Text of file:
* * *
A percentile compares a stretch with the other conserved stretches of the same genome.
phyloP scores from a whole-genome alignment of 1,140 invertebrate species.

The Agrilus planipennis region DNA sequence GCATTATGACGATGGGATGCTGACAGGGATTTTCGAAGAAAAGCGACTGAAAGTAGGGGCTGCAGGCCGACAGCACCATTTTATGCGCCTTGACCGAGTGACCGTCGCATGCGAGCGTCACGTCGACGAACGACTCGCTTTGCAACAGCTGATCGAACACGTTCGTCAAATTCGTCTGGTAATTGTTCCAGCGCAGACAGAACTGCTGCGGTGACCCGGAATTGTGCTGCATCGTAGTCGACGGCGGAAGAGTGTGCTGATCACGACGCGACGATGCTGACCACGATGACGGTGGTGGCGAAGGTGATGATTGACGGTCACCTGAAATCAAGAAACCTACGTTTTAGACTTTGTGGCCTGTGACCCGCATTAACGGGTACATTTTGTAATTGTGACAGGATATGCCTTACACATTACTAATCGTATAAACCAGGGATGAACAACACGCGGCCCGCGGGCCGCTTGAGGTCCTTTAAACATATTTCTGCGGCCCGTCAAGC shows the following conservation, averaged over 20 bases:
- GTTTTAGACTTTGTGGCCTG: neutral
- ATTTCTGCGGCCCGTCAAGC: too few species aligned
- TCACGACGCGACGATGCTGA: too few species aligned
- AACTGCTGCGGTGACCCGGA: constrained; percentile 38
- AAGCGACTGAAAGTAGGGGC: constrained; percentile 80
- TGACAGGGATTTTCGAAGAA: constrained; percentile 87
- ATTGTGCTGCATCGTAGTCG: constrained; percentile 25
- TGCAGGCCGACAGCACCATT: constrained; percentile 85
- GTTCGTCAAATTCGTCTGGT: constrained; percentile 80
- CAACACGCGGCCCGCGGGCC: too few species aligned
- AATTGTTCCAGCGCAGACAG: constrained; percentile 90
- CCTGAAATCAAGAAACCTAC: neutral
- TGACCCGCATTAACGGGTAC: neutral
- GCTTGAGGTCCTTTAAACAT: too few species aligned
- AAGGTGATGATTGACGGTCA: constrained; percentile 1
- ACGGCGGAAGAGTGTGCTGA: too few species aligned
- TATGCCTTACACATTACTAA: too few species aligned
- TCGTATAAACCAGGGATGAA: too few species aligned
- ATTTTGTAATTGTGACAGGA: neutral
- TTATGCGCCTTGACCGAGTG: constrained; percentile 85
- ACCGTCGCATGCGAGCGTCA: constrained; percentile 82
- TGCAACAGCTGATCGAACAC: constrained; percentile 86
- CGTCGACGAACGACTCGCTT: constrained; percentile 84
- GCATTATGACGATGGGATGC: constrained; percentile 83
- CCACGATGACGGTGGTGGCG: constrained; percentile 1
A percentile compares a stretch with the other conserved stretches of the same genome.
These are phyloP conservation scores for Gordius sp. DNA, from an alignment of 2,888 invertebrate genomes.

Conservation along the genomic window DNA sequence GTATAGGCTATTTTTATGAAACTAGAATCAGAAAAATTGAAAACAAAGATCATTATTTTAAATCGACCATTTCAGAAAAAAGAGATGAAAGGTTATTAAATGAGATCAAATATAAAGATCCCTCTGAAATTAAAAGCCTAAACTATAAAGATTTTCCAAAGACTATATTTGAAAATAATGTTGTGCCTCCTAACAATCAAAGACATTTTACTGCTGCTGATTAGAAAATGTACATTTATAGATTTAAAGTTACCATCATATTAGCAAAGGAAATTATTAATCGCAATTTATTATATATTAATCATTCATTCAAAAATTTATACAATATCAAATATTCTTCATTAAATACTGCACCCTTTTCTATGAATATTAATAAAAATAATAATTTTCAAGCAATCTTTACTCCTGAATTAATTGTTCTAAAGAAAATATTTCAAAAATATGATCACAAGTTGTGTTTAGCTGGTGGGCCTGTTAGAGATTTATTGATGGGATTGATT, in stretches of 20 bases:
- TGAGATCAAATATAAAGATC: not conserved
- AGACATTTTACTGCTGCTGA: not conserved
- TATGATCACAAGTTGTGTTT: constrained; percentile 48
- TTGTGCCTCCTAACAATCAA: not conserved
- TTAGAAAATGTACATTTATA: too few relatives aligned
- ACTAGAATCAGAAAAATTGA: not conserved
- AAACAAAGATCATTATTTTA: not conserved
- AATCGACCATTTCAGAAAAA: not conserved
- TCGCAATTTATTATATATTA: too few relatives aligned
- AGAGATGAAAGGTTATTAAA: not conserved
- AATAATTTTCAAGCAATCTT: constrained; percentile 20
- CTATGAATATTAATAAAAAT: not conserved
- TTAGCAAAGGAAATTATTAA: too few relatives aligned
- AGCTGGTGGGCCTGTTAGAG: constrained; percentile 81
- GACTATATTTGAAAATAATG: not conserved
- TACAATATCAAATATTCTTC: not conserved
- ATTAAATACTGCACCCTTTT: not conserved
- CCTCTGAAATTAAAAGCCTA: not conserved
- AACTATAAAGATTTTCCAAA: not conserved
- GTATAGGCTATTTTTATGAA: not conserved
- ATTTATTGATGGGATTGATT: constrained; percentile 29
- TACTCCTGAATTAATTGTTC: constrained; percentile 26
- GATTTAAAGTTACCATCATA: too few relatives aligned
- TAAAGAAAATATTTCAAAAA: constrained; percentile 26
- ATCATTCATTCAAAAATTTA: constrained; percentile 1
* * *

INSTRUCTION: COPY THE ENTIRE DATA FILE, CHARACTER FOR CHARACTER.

A percentile compares a stretch with the other conserved stretches of the same genome.
phyloP scores from a whole-genome alignment of 1,140 invertebrate species.

The Agrilus planipennis region DNA sequence GCATTATGACGATGGGATGCTGACAGGGATTTTCGAAGAAAAGCGACTGAAAGTAGGGGCTGCAGGCCGACAGCACCATTTTATGCGCCTTGACCGAGTGACCGTCGCATGCGAGCGTCACGTCGACGAACGACTCGCTTTGCAACAGCTGATCGAACACGTTCGTCAAATTCGTCTGGTAATTGTTCCAGCGCAGACAGAACTGCTGCGGTGACCCGGAATTGTGCTGCATCGTAGTCGACGGCGGAAGAGTGTGCTGATCACGACGCGACGATGCTGACCACGATGACGGTGGTGGCGAAGGTGATGATTGACGGTCACCTGAAATCAAGAAACCTACGTTTTAGACTTTGTGGCCTGTGACCCGCATTAACGGGTACATTTTGTAATTGTGACAGGATATGCCTTACACATTACTAATCGTATAAACCAGGGATGAACAACACGCGGCCCGCGGGCCGCTTGAGGTCCTTTAAACATATTTCTGCGGCCCGTCAAGC shows the following conservation, averaged over 20 bases:
- GTTTTAGACTTTGTGGCCTG: neutral
- ATTTCTGCGGCCCGTCAAGC: too few species aligned
- TCACGACGCGACGATGCTGA: too few species aligned
- AACTGCTGCGGTGACCCGGA: constrained; percentile 38
- AAGCGACTGAAAGTAGGGGC: constrained; percentile 80
- TGACAGGGATTTTCGAAGAA: constrained; percentile 87
- ATTGTGCTGCATCGTAGTCG: constrained; percentile 25
- TGCAGGCCGACAGCACCATT: constrained; percentile 85
- GTTCGTCAAATTCGTCTGGT: constrained; percentile 80
- CAACACGCGGCCCGCGGGCC: too few species aligned
- AATTGTTCCAGCGCAGACAG: constrained; percentile 90
- CCTGAAATCAAGAAACCTAC: neutral
- TGACCCGCATTAACGGGTAC: neutral
- GCTTGAGGTCCTTTAAACAT: too few species aligned
- AAGGTGATGATTGACGGTCA: constrained; percentile 1
- ACGGCGGAAGAGTGTGCTGA: too few species aligned
- TATGCCTTACACATTACTAA: too few species aligned
- TCGTATAAACCAGGGATGAA: too few species aligned
- ATTTTGTAATTGTGACAGGA: neutral
- TTATGCGCCTTGACCGAGTG: constrained; percentile 85
- ACCGTCGCATGCGAGCGTCA: constrained; percentile 82
- TGCAACAGCTGATCGAACAC: constrained; percentile 86
- CGTCGACGAACGACTCGCTT: constrained; percentile 84
- GCATTATGACGATGGGATGC: constrained; percentile 83
- CCACGATGACGGTGGTGGCG: constrained; percentile 1
A percentile compares a stretch with the other conserved stretches of the same genome.
These are phyloP conservation scores for Gordius sp. DNA, from an alignment of 2,888 invertebrate genomes.

Conservation along the genomic window DNA sequence GTATAGGCTATTTTTATGAAACTAGAATCAGAAAAATTGAAAACAAAGATCATTATTTTAAATCGACCATTTCAGAAAAAAGAGATGAAAGGTTATTAAATGAGATCAAATATAAAGATCCCTCTGAAATTAAAAGCCTAAACTATAAAGATTTTCCAAAGACTATATTTGAAAATAATGTTGTGCCTCCTAACAATCAAAGACATTTTACTGCTGCTGATTAGAAAATGTACATTTATAGATTTAAAGTTACCATCATATTAGCAAAGGAAATTATTAATCGCAATTTATTATATATTAATCATTCATTCAAAAATTTATACAATATCAAATATTCTTCATTAAATACTGCACCCTTTTCTATGAATATTAATAAAAATAATAATTTTCAAGCAATCTTTACTCCTGAATTAATTGTTCTAAAGAAAATATTTCAAAAATATGATCACAAGTTGTGTTTAGCTGGTGGGCCTGTTAGAGATTTATTGATGGGATTGATT, in stretches of 20 bases:
- TGAGATCAAATATAAAGATC: not conserved
- AGACATTTTACTGCTGCTGA: not conserved
- TATGATCACAAGTTGTGTTT: constrained; percentile 48
- TTGTGCCTCCTAACAATCAA: not conserved
- TTAGAAAATGTACATTTATA: too few relatives aligned
- ACTAGAATCAGAAAAATTGA: not conserved
- AAACAAAGATCATTATTTTA: not conserved
- AATCGACCATTTCAGAAAAA: not conserved
- TCGCAATTTATTATATATTA: too few relatives aligned
- AGAGATGAAAGGTTATTAAA: not conserved
- AATAATTTTCAAGCAATCTT: constrained; percentile 20
- CTATGAATATTAATAAAAAT: not conserved
- TTAGCAAAGGAAATTATTAA: too few relatives aligned
- AGCTGGTGGGCCTGTTAGAG: constrained; percentile 81
- GACTATATTTGAAAATAATG: not conserved
- TACAATATCAAATATTCTTC: not conserved
- ATTAAATACTGCACCCTTTT: not conserved
- CCTCTGAAATTAAAAGCCTA: not conserved
- AACTATAAAGATTTTCCAAA: not conserved
- GTATAGGCTATTTTTATGAA: not conserved
- ATTTATTGATGGGATTGATT: constrained; percentile 29
- TACTCCTGAATTAATTGTTC: constrained; percentile 26
- GATTTAAAGTTACCATCATA: too few relatives aligned
- TAAAGAAAATATTTCAAAAA: constrained; percentile 26
- ATCATTCATTCAAAAATTTA: constrained; percentile 1